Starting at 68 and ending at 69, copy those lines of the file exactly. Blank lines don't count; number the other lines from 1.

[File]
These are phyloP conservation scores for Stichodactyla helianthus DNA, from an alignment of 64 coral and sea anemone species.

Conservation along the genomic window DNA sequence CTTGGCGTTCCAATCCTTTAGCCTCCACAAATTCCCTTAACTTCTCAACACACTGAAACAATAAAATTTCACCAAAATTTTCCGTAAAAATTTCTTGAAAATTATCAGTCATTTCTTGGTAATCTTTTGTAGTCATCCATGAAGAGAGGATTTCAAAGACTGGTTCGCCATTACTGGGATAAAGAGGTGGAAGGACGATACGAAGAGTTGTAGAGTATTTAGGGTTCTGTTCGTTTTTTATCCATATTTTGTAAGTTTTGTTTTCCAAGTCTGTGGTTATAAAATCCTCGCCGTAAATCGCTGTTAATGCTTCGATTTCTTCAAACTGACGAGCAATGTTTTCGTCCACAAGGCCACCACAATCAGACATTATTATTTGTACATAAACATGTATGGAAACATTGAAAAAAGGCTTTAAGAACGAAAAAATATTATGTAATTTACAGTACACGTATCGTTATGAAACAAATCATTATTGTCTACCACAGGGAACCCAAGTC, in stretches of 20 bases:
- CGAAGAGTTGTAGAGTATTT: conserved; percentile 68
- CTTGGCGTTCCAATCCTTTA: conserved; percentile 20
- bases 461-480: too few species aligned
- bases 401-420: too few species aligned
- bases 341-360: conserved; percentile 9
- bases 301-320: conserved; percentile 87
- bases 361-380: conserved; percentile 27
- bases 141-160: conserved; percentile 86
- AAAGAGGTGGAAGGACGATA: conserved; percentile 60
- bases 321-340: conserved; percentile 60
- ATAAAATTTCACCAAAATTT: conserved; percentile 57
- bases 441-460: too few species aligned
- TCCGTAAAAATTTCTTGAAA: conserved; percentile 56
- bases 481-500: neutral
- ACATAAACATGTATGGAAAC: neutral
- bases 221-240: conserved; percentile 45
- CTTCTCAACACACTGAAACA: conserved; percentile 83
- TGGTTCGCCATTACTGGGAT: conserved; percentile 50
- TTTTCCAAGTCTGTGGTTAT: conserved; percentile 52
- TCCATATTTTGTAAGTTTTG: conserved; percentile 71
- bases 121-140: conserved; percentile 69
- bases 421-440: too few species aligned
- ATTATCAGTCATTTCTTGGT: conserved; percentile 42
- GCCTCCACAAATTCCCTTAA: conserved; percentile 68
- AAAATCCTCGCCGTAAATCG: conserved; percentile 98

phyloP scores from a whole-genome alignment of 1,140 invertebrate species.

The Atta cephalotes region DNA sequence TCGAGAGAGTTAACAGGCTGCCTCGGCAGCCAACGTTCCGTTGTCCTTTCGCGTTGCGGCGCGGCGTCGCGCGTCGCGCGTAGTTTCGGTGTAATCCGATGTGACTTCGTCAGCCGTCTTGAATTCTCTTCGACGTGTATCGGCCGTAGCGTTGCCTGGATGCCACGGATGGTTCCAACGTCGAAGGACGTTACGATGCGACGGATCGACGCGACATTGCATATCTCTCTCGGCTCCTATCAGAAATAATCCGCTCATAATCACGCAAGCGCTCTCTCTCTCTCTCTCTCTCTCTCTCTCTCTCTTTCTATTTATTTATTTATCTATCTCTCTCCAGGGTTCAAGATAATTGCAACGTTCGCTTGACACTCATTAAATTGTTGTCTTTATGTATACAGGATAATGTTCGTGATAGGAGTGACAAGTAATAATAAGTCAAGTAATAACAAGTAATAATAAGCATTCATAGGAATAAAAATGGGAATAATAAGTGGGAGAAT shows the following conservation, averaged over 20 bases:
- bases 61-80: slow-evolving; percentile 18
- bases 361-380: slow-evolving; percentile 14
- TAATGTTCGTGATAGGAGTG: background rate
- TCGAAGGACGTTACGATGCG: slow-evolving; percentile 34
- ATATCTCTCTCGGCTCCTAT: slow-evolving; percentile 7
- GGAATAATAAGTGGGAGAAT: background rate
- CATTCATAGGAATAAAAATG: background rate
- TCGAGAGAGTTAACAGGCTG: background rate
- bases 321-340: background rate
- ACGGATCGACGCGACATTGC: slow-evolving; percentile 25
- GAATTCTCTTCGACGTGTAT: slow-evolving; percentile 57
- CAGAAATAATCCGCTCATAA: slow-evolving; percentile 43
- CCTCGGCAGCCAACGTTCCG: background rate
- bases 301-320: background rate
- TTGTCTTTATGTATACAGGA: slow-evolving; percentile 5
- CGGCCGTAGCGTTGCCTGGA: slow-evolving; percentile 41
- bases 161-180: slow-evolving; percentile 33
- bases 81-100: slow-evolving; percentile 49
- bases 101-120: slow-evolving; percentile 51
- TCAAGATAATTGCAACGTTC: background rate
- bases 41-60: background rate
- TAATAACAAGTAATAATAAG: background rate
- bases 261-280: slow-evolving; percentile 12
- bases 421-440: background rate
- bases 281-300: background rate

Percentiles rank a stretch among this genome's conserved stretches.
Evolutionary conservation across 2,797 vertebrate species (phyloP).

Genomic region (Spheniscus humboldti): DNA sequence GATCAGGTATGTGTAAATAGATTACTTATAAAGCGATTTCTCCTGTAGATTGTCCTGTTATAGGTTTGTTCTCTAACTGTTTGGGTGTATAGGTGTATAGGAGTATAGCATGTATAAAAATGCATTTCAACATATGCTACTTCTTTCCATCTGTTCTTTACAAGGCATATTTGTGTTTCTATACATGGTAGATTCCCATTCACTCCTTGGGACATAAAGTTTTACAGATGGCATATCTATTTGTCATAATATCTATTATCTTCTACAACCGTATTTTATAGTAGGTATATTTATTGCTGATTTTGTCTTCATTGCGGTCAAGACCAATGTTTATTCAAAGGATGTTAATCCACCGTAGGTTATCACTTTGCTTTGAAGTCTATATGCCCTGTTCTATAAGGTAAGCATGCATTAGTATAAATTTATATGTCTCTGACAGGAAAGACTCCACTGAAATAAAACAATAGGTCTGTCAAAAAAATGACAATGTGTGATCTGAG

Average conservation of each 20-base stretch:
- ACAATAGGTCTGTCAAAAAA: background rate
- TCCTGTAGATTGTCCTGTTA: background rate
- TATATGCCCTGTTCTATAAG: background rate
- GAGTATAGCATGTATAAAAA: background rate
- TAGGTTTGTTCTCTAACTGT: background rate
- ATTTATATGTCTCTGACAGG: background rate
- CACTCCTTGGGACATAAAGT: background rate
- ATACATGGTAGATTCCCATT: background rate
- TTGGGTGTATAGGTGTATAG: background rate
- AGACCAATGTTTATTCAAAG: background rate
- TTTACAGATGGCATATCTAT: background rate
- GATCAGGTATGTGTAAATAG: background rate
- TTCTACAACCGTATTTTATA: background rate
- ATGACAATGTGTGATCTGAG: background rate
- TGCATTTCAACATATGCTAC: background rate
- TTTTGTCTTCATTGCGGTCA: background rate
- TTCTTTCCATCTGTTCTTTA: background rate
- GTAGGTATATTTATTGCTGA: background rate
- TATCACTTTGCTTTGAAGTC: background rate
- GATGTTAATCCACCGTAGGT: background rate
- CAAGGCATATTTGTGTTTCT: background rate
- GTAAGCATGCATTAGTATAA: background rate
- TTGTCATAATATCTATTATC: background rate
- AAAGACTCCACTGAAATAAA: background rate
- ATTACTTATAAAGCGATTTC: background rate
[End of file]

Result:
- AGACCAATGTTTATTCAAAG: background rate
- TTTACAGATGGCATATCTAT: background rate